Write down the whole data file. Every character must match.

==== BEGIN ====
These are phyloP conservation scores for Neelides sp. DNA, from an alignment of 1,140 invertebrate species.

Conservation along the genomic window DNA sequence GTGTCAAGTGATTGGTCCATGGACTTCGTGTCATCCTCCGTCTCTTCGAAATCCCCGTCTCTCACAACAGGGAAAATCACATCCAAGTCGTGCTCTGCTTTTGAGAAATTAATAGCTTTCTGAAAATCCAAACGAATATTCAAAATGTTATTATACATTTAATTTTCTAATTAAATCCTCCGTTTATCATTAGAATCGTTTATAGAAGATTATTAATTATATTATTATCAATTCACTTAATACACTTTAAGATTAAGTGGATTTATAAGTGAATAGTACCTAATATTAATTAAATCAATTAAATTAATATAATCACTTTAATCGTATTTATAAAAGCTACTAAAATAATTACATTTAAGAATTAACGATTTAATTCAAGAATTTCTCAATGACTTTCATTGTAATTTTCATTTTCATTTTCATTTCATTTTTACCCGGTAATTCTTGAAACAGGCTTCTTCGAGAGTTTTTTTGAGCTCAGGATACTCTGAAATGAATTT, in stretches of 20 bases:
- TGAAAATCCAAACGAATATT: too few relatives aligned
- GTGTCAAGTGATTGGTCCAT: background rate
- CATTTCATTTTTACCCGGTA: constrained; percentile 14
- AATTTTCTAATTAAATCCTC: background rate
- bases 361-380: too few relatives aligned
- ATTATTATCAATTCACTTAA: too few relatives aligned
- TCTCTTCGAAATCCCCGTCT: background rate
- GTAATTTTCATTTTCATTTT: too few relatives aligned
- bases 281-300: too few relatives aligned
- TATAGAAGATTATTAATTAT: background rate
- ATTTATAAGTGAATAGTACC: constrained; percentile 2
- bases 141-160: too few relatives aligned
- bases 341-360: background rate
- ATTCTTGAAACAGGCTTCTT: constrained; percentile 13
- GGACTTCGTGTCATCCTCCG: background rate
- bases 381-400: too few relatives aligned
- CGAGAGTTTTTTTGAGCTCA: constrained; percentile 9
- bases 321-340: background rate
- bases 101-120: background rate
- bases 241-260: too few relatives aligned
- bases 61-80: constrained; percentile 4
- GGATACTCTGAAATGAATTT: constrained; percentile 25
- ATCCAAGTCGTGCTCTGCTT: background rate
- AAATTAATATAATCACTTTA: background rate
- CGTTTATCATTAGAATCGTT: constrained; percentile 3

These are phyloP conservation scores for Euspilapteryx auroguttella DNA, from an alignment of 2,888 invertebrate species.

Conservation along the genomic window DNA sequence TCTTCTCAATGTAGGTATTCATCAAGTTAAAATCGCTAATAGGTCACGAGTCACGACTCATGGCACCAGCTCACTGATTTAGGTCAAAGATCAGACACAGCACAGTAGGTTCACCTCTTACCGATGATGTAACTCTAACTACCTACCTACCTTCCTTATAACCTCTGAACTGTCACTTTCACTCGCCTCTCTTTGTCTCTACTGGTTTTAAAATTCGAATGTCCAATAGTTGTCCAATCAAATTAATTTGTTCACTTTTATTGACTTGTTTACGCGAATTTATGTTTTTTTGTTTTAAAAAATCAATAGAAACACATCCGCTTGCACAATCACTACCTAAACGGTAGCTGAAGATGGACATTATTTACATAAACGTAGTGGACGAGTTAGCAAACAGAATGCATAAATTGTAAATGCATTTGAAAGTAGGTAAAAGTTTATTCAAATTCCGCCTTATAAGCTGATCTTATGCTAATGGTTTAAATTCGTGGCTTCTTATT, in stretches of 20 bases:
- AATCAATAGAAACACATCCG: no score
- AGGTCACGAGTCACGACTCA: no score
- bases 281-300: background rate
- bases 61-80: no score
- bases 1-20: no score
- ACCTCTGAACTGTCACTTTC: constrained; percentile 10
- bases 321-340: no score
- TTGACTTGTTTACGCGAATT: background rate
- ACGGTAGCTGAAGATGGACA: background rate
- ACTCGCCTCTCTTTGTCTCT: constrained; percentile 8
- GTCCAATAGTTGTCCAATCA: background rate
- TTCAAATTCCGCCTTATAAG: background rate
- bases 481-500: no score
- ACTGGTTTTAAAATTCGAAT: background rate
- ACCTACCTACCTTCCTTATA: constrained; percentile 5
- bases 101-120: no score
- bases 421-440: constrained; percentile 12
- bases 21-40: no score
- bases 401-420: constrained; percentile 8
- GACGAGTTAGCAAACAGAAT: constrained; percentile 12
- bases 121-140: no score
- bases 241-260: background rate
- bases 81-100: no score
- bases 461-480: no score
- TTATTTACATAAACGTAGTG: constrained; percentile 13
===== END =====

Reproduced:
These are phyloP conservation scores for Neelides sp. DNA, from an alignment of 1,140 invertebrate species.

Conservation along the genomic window DNA sequence GTGTCAAGTGATTGGTCCATGGACTTCGTGTCATCCTCCGTCTCTTCGAAATCCCCGTCTCTCACAACAGGGAAAATCACATCCAAGTCGTGCTCTGCTTTTGAGAAATTAATAGCTTTCTGAAAATCCAAACGAATATTCAAAATGTTATTATACATTTAATTTTCTAATTAAATCCTCCGTTTATCATTAGAATCGTTTATAGAAGATTATTAATTATATTATTATCAATTCACTTAATACACTTTAAGATTAAGTGGATTTATAAGTGAATAGTACCTAATATTAATTAAATCAATTAAATTAATATAATCACTTTAATCGTATTTATAAAAGCTACTAAAATAATTACATTTAAGAATTAACGATTTAATTCAAGAATTTCTCAATGACTTTCATTGTAATTTTCATTTTCATTTTCATTTCATTTTTACCCGGTAATTCTTGAAACAGGCTTCTTCGAGAGTTTTTTTGAGCTCAGGATACTCTGAAATGAATTT, in stretches of 20 bases:
- TGAAAATCCAAACGAATATT: too few relatives aligned
- GTGTCAAGTGATTGGTCCAT: background rate
- CATTTCATTTTTACCCGGTA: constrained; percentile 14
- AATTTTCTAATTAAATCCTC: background rate
- bases 361-380: too few relatives aligned
- ATTATTATCAATTCACTTAA: too few relatives aligned
- TCTCTTCGAAATCCCCGTCT: background rate
- GTAATTTTCATTTTCATTTT: too few relatives aligned
- bases 281-300: too few relatives aligned
- TATAGAAGATTATTAATTAT: background rate
- ATTTATAAGTGAATAGTACC: constrained; percentile 2
- bases 141-160: too few relatives aligned
- bases 341-360: background rate
- ATTCTTGAAACAGGCTTCTT: constrained; percentile 13
- GGACTTCGTGTCATCCTCCG: background rate
- bases 381-400: too few relatives aligned
- CGAGAGTTTTTTTGAGCTCA: constrained; percentile 9
- bases 321-340: background rate
- bases 101-120: background rate
- bases 241-260: too few relatives aligned
- bases 61-80: constrained; percentile 4
- GGATACTCTGAAATGAATTT: constrained; percentile 25
- ATCCAAGTCGTGCTCTGCTT: background rate
- AAATTAATATAATCACTTTA: background rate
- CGTTTATCATTAGAATCGTT: constrained; percentile 3

These are phyloP conservation scores for Euspilapteryx auroguttella DNA, from an alignment of 2,888 invertebrate species.

Conservation along the genomic window DNA sequence TCTTCTCAATGTAGGTATTCATCAAGTTAAAATCGCTAATAGGTCACGAGTCACGACTCATGGCACCAGCTCACTGATTTAGGTCAAAGATCAGACACAGCACAGTAGGTTCACCTCTTACCGATGATGTAACTCTAACTACCTACCTACCTTCCTTATAACCTCTGAACTGTCACTTTCACTCGCCTCTCTTTGTCTCTACTGGTTTTAAAATTCGAATGTCCAATAGTTGTCCAATCAAATTAATTTGTTCACTTTTATTGACTTGTTTACGCGAATTTATGTTTTTTTGTTTTAAAAAATCAATAGAAACACATCCGCTTGCACAATCACTACCTAAACGGTAGCTGAAGATGGACATTATTTACATAAACGTAGTGGACGAGTTAGCAAACAGAATGCATAAATTGTAAATGCATTTGAAAGTAGGTAAAAGTTTATTCAAATTCCGCCTTATAAGCTGATCTTATGCTAATGGTTTAAATTCGTGGCTTCTTATT, in stretches of 20 bases:
- AATCAATAGAAACACATCCG: no score
- AGGTCACGAGTCACGACTCA: no score
- bases 281-300: background rate
- bases 61-80: no score
- bases 1-20: no score
- ACCTCTGAACTGTCACTTTC: constrained; percentile 10
- bases 321-340: no score
- TTGACTTGTTTACGCGAATT: background rate
- ACGGTAGCTGAAGATGGACA: background rate
- ACTCGCCTCTCTTTGTCTCT: constrained; percentile 8
- GTCCAATAGTTGTCCAATCA: background rate
- TTCAAATTCCGCCTTATAAG: background rate
- bases 481-500: no score
- ACTGGTTTTAAAATTCGAAT: background rate
- ACCTACCTACCTTCCTTATA: constrained; percentile 5
- bases 101-120: no score
- bases 421-440: constrained; percentile 12
- bases 21-40: no score
- bases 401-420: constrained; percentile 8
- GACGAGTTAGCAAACAGAAT: constrained; percentile 12
- bases 121-140: no score
- bases 241-260: background rate
- bases 81-100: no score
- bases 461-480: no score
- TTATTTACATAAACGTAGTG: constrained; percentile 13